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OT Corner: Occupational Therapy and the Child with Down Syndrome

All material Copyright © 2009 National Down Syndrome Society
Reprinted with the express permission of the National Down Syndrome Society as originally published on their website.
By: Maryanne Bruni, BSc OTc
Editor’s Note:   This article was originally written for parents but contains excellent information for therapists and so we reprint it here.
If you are a parent reading this website, you likely have a child with Down syndrome, as I do. My intent with this article is to provide you with some information about how an occupational therapist (OT) may be able to help you and your child. Occupational therapists who work with children have education and training in child development, neurology, medical conditions, psychosocial development, and therapeutic techniques. Occupational therapists focus on the child’s ability to master skills for independence. This can include:

  • self care skills (feeding, dressing, grooming etc.)
  • fine and gross motor skills
  • skills related to school performance (eg: printing, cutting etc.)
  • play and leisure skills

When your child is an infant, your immediate concerns relate to his health and growth, development of the basic motor milestones, social interaction with you and others, interest in things going on around him, and early speech sounds and responses. At this stage an OT may become involved to:

  • assist with oral-motor feeding problems (this can also be addressed by Speech Pathologists). Due to hypotonia and weakness of the muscles of the cheeks, tongue and lips, feeding is difficult for some infants with Down syndrome. OTs suggest positioning and feeding techniques, and can be involved in doing feeding studies, if necessary.
  • help facilitate motor milestones, particularly for fine motor skills. Occupational therapists and Physical therapists work closely together to help the young child develop gross motor milestones (eg: sitting, crawling, standing, walking).OTs work with the child at this stage to promote arm and hand movements that lay the foundation for later developing fine motor skills. The low muscle tone and loose ligaments at the joints associated with Down syndrome are real challenges to early motor development and occupational therapy can help your child meet those challenges.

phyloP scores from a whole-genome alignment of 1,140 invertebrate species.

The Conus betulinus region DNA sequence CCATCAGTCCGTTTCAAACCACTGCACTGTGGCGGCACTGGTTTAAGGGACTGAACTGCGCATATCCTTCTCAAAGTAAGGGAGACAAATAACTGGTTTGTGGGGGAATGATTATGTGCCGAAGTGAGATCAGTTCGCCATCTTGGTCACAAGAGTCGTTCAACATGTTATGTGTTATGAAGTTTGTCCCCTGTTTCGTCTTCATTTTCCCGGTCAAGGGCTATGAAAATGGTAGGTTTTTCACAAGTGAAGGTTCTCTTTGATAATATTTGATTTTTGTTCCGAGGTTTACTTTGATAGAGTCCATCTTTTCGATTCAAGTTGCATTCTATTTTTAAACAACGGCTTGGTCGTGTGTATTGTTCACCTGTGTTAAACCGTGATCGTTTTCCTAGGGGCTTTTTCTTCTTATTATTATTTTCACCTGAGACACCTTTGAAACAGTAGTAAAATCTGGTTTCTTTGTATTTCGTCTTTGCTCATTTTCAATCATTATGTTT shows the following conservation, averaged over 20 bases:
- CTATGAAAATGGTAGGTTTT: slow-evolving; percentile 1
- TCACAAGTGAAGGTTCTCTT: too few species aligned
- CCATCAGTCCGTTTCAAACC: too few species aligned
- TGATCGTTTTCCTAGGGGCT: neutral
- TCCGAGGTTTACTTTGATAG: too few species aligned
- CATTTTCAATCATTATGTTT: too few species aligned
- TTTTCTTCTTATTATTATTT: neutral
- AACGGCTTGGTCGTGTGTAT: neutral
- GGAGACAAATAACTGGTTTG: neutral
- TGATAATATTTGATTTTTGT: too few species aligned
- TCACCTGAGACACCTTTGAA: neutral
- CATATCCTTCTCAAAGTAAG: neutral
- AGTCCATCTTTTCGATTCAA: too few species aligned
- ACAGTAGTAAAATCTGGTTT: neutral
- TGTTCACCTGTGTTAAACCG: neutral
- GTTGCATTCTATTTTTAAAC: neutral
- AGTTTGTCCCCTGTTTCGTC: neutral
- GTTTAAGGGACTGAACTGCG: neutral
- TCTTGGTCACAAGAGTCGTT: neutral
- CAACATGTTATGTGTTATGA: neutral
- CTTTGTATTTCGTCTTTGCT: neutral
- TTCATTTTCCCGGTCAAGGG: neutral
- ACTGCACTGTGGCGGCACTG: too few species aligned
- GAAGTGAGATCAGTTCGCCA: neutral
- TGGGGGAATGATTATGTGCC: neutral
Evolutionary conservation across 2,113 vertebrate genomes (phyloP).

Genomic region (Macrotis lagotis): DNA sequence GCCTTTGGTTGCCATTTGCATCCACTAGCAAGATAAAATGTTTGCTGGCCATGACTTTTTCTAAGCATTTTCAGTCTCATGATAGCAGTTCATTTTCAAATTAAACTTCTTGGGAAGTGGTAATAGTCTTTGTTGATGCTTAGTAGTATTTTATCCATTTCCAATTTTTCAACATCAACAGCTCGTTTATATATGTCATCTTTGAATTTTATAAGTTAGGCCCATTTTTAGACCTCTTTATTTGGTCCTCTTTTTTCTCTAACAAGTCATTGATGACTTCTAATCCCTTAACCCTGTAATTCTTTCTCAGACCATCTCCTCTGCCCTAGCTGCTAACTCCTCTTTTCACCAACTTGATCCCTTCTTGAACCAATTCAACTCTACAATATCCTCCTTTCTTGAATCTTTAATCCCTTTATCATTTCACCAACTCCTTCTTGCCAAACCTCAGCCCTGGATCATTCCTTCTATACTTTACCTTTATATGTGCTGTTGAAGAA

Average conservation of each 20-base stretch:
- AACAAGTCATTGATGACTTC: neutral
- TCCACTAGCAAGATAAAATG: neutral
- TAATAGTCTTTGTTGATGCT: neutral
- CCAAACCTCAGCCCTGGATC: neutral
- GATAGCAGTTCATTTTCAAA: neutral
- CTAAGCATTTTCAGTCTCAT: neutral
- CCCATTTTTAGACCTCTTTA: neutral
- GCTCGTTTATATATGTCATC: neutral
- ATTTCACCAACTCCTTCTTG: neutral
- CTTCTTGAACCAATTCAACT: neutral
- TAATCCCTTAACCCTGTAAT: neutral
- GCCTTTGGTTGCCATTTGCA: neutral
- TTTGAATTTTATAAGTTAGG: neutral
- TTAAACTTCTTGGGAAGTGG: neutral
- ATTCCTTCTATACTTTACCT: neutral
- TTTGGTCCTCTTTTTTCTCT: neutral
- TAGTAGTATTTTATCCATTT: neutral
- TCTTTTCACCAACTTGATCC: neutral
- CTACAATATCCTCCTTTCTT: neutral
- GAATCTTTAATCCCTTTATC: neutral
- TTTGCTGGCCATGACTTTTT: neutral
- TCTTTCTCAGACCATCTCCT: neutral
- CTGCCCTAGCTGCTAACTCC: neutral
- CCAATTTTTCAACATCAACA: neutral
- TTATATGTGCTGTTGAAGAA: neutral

When your child is a toddler and preschooler, she will likely have some independent mobility and will be busy exploring her environment. To assist her development you will want to provide her with many opportunities for learning, you will want to encourage the beginning steps in learning to feed and dress herself, you will want her to learn how to play appropriately with toys and interact with other children, you will be encouraging speech and language skills, and you will continue to provide opportunities for refinement of gross motor skills. At this stage an OT may become involved to:

  • facilitate the development of fine motor skills. This is an important stage in the development of fine motor skills for children with Down syndrome. Now they will be developing the movements in their hands that will allow them to do many things as they get older, but many children need some therapy input to ensure that these movements do develop. Children do this through play; they open and close things, pick up and release toys of varying sizes and shapes, stack and build, manipulate knobs and buttons, experiment with crayons etc. Your child may face more challenges learning fine motor skills because of low muscle tone, decreased strength and joint ligament laxity.
  • help you promote the beginning steps of self help skills. An OT can help parents break down the skills so expectations are appropriate, and can suggest positioning or adaptations that might help the child be more independent. For example, a child may have more success feeding herself with a particular type of spoon and dish.